Лучше один раз увидеть, чем сто раз услышать.  grin1
It is better to see it once than hear it a hundred times.
« Last Edit: July 29, 2020, 11:01:54 PM by Teddy »
 

July 30, 2020, 03:04:38 AM
Reply #5
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Nigel Evans


Exiting their tent the way the Dyatlov group did was such an irrational act. They were not in their right minds at least temporarily.
Leaving a flashlight switched on halfway down the slope could be interpreted as very rational behaviour, heading for the cedar which sat on a mound and whose branches provided the best firewood was clearly a rational action (if interpreted as a beacon for scattered members). Ditto building a den. The infrasound theory has to explain why ALL nine members immediately left the tent AND not even one of them returned for clothing even though extreme cold was the enemy. They cannot clearly behave rationally in the forest and have their failure to return for more clothing explained as irrational. The obvious explanation is that they they were forced to flee a threat to life at the tent and felt unable to return because of it. But this threat appeared to be local to the tent's position and they felt safe in the forest just 1500m away.




 

July 30, 2020, 07:24:51 AM
Reply #6
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MDGross


Do you still favor the exploded missile theory, Nigel? That wouldn't be a local event to the tent's position since toxic fumes carried on the wind would spread some distance from the tent. What, in your opinion, was the threat that forced them to leave the tent?

As for the members making rational decisions once they reached the forest, I'll leave that for WAB to explain.
 

July 30, 2020, 09:00:44 AM
Reply #7
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MDGross


Hi Ting, Mentally and emotionally I've tried to put myself into the tent with the group and imagined what could have caused me to act the way they did? What dangerous and immediate threat did they face that forced them to act the way they did? And then why did they flee to the forest in the dark and freezing temperatures? The best I can do is try to give it all some sort of organization.
I. Why did they exit the tent?
A. They acted rationally to a natural occurring event.
B. They acted irrationally to an event that affected their minds; they were not able to think clearly.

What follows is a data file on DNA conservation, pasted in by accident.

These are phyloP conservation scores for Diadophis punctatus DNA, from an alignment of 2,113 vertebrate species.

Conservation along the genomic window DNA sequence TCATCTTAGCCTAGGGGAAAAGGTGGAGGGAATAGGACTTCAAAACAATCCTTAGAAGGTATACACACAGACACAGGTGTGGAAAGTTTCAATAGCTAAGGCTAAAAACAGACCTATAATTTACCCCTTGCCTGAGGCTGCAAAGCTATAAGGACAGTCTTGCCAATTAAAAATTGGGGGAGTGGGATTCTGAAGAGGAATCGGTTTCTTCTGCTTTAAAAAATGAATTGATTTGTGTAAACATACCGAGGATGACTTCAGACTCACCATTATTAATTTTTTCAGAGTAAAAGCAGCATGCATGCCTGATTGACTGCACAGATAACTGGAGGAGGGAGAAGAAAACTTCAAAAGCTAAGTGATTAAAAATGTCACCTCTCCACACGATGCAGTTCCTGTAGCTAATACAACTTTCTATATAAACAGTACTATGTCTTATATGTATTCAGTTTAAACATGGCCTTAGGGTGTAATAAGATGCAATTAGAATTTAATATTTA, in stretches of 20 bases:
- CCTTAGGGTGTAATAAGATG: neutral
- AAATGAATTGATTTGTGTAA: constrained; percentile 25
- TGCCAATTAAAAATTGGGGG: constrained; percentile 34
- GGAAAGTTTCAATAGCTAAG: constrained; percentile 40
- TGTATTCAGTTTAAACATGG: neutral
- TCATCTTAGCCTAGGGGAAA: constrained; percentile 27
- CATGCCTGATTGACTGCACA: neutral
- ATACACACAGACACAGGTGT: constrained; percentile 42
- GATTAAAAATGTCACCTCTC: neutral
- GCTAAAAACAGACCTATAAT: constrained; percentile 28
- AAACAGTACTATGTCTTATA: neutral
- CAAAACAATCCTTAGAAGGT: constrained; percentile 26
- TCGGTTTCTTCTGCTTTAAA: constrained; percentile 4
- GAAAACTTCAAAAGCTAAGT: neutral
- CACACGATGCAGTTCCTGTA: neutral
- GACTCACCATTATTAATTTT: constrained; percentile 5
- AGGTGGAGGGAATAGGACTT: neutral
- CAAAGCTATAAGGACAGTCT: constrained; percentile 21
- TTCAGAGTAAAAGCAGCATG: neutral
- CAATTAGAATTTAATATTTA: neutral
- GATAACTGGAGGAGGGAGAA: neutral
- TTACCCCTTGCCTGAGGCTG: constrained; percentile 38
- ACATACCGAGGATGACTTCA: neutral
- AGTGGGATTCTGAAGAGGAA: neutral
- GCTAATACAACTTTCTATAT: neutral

C. They were forced to act the way they did by others – KGB, CIA, etc.
D. They were forced to act in the face of some terrible internal conflict.

II. Why the necessity of fleeing to the forest?
A. They believed the threat was ongoing and the forest offered protection.
B. They still were not of sound mind and fled into the dark until they were stopped by the forest.
C. They were forced by others to march to the forest.
 

July 30, 2020, 09:13:36 AM
Reply #8
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Nigel Evans


Do you still favor the exploded missile theory, Nigel? That wouldn't be a local event to the tent's position since toxic fumes carried on the wind would spread some distance from the tent. What, in your opinion, was the threat that forced them to leave the tent?

As for the members making rational decisions once they reached the forest, I'll leave that for WAB to explain.
I'd express it differently. There are a group of theories that can explain all the evidence (which i like) and there are those that can't (which i don't like). The military activity theory can explain all the evidence of course. Some other theories get very close, like the atmospheric electricity theory, n.b. this doesn't need ball lightning, conventional lightning discharge would work in forcing them out of the tent, injuring several on the descent and convincing the survivors to stay in the forest. The murder theory works just as well and explains the ravine injuries. N.B. the ravine injuries could have a natural explanation in a slab slide (tons of snow sitting on graupel rolling forward).
Wrt your question, i was interested in Mihail Sharavin's interview - https://dyatlovpass.com/sharavin-1?rbid=18461 were he clearly blamed toxic fumes from rocket fuel - "Flash and explosion. And then just rocket fuel. They have traces of obvious poisoning for everyone. They all had nasopharynx filled with foam, these are clear signs of poisoning."Don't forget that within the forest there is little wind which presumably passes above the tree tops. Only the treeline would experience these fumes and the evidence supports this. Unless you climbed the tallest tree in the forest.....
The interesting bit is the photos, Ivanov clearly believed they were significant, hence his fireorbs stuff. The only way to explain them is to dismiss them or accept the military or electricity (including ball lightning) theories.

Infra sound seems to require everyone to go mad at the same instant and then 1500 metres later, get sensible again, then one of them falls out of a tree onto a fire for sufficient time to get a third degree burn, then they get sensible again and build a den, then at least three of them fall off a 4 metre drop. Hmmm crazy stuff indeed.

 

July 30, 2020, 09:35:59 AM
Reply #9
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WAB


WAB you are amazing with your depth of knowledge.